The Jew And The Carrot

What's For Dinner on Yiddish Farm?

By Ezra Glinter

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Nate Lavey

Traditional Ashkenazi food is often thought of as meat-heavy, fat-heavy, and just plain heavy (think brisket, flankn, gribenes and shmaltz). But that’s not the case at Yiddish Farm, despite the otherwise pervasive emphasis on Ashkenazi language and culture.

Yiddish Farm, a Yiddish-speaking organic farm in Goshen, N.Y., was founded to strengthen the language through an immersive environment, and to promote environmentalism through organic agriculture. (Read an article I wrote about Yiddish Farm in this week’s Forward here.)That means not only growing food in a sustainable way, but eating environmentally friendly food as well.

Fortuitously, one of the participants in Yiddish Farm is Arlen Baden, a vegan chef who cooks many of the group’s meals. On a recent visit to the farm I sat down with Baden to ask him about his culinary practices, as well as about the journey that brought him to Yiddish Farm.

Baden, 66, is a retired bilingual guidance councilor with the New York City school system as well as a trained chef who has cooked at the The Natural Gourmet Cookery School (now the Natural Gourmet Institute) the Omega Institute and the Kripalu Institute. He has been a vegan for 32 years.

Nate Lavey

These days, Baden spends most of his time on the road, travelling to and volunteering at film and music festivals around the country. He found out about Yiddish Farm last year, when he came to participate in one of their first events, the weekend-long Golus Festival. This year, he returned for a three-week stay.

While most of the food served at Yiddish Farm is organic, it’s not necessarily vegan, or even vegetarian. But Baden only cooks vegan food, which makes it a challenge to come up with dishes that will be enjoyed by people who are used to what he calls the “SAD diet,” or standard American diet.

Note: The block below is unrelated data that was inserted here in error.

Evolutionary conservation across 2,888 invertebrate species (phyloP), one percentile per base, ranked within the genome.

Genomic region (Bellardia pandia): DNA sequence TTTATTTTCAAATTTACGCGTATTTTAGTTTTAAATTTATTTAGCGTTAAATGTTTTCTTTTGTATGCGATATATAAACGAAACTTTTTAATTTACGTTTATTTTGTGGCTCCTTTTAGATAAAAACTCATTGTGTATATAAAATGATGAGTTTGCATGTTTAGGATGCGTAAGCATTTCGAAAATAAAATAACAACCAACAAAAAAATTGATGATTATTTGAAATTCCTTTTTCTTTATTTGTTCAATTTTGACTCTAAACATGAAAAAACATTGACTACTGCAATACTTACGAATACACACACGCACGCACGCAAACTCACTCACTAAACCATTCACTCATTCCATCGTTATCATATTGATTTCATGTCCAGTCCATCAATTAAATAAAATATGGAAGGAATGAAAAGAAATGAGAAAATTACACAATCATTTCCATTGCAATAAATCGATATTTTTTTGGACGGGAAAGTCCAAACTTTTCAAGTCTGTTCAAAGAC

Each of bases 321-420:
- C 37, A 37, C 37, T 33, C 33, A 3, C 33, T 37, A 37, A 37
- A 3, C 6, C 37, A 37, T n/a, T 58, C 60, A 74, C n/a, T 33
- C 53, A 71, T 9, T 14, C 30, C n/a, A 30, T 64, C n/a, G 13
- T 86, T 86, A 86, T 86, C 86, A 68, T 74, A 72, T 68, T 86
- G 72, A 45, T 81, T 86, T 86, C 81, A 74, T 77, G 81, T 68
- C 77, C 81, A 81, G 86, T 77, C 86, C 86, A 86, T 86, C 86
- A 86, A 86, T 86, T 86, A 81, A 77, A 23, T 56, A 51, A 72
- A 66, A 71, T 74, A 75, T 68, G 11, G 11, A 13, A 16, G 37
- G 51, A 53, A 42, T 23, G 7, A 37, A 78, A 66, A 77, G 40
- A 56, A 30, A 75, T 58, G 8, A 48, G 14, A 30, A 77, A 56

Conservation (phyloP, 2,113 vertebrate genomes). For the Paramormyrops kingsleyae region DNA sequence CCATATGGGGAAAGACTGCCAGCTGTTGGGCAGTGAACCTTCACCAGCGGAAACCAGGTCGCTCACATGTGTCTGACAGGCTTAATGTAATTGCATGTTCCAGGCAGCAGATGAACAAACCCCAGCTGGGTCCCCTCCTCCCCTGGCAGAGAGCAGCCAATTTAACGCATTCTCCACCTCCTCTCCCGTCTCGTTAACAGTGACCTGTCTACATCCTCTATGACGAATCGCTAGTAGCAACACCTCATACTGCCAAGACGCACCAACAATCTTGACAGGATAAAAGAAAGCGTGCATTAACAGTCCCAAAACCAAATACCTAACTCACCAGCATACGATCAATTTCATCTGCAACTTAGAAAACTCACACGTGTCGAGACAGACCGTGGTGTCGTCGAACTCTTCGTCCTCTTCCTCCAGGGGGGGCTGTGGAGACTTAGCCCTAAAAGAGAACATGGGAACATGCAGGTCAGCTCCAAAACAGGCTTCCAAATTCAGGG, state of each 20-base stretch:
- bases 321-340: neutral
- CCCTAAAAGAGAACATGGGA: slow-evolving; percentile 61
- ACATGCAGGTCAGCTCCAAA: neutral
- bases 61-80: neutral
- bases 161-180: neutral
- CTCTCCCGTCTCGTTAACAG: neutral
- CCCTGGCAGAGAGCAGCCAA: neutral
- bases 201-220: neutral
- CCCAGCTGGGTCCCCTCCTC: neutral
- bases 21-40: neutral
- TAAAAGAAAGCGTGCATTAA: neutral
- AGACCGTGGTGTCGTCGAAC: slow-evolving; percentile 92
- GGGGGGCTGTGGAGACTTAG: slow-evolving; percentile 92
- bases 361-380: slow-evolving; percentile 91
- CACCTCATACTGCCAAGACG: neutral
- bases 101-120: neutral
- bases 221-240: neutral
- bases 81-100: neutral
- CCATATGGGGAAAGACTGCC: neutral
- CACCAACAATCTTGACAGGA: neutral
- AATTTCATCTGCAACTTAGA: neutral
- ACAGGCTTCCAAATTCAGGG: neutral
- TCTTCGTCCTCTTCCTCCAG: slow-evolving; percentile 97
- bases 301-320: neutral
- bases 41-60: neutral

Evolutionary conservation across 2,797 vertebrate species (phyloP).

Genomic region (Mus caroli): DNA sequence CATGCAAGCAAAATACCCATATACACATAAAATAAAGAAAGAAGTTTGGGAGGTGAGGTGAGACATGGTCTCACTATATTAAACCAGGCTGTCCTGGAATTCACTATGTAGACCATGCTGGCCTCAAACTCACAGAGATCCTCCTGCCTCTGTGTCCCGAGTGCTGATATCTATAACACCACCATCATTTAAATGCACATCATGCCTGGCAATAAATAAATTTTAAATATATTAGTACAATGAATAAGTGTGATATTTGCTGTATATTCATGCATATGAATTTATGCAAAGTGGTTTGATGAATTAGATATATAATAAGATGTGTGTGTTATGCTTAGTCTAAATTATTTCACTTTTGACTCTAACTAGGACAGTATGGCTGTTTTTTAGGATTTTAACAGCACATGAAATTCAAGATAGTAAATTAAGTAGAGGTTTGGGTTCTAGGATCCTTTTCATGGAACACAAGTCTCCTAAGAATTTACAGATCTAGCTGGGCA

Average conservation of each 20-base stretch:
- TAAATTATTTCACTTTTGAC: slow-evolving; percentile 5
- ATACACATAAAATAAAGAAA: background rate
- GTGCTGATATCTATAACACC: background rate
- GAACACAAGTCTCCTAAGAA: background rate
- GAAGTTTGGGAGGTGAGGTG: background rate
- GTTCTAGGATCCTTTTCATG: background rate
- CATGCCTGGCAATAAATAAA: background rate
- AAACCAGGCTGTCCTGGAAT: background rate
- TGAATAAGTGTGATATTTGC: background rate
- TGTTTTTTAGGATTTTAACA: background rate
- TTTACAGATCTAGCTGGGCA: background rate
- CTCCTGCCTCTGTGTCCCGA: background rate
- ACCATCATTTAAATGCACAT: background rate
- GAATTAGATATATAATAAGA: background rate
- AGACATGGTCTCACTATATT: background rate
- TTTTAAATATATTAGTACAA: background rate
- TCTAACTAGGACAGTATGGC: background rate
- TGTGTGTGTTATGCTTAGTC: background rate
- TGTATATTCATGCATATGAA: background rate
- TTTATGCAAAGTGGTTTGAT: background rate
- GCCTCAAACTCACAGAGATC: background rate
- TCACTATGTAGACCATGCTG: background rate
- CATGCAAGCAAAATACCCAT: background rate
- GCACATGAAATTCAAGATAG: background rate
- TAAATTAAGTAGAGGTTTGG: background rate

“My goal in cooking is to be able to present something to my Yiddishe Bobbe she wouldn’t know wasn’t the rikhtike zakh,” he said, using the Yiddish term for the “real thing.”

Each Monday and Thursday Baden goes shopping for groceries. He tries to buy locally as much as possible, frequenting a nearby Chinese market, though he also resorts to the “blessed Trader Joe’s.” He also uses whatever produce is available from the farm itself.

When I visited in early June the only vegetables ready for eating were garlic scapes, which Baden uses as garnish, although other crops have since become ready to harvest as well. In a recent cooking video for the Forverts, Rukhl Schaechter and Eve Jochnowitz showed how to prepare beet salad, spinach and garlic bread using vegetables that were grown on the farm.

Baden said that he tries to have a grain and a green at every meal, and to balance the dishes so that there are a variety of tastes and textures. Recently he made something he called “deconstructed kasha varnishkes,” consisting of a kasha soup and varnishkes salad.

“I don’t make too big a deal of how healthy it is, but it has to taste good, it has to have texture, it has to taste like what everyone’s used to,” he said. He does insist on not using anything with artificial preservatives or coloring, and never any animal products. “The idea of the farm is sustainability,” he said, “and vegan, as far as I’m concerned, is the best way.”


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